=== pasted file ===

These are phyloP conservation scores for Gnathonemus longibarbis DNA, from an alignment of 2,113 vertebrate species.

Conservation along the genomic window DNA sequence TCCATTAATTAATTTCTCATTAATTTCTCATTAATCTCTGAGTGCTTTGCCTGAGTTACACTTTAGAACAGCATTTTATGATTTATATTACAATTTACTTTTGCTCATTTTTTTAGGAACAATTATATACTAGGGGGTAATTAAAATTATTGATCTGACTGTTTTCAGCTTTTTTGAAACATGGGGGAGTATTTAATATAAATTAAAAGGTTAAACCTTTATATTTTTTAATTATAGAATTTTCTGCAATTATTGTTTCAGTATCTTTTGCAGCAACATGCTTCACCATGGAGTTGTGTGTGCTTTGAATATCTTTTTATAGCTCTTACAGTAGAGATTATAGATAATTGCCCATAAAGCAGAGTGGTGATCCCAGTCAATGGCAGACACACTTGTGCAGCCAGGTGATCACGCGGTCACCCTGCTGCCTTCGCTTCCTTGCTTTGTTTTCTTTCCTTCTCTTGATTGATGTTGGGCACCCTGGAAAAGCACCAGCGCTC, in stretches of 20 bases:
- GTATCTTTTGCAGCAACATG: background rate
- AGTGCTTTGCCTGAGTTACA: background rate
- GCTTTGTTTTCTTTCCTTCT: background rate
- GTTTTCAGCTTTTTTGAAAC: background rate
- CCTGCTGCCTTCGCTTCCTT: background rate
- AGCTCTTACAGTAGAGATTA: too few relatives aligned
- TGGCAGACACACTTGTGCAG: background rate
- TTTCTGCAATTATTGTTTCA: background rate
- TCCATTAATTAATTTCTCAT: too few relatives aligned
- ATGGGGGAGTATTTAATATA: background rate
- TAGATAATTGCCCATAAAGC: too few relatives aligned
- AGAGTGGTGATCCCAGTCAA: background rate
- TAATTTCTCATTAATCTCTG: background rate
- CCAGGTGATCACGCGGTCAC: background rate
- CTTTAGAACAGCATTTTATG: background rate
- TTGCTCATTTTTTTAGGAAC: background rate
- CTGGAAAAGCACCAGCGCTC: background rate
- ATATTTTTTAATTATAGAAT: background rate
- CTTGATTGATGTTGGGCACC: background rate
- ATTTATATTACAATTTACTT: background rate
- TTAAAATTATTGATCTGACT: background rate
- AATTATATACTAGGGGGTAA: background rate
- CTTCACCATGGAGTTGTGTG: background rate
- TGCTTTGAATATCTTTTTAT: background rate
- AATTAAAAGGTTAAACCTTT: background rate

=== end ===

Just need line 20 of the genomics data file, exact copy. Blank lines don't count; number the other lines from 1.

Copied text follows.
- ATATTTTTTAATTATAGAAT: background rate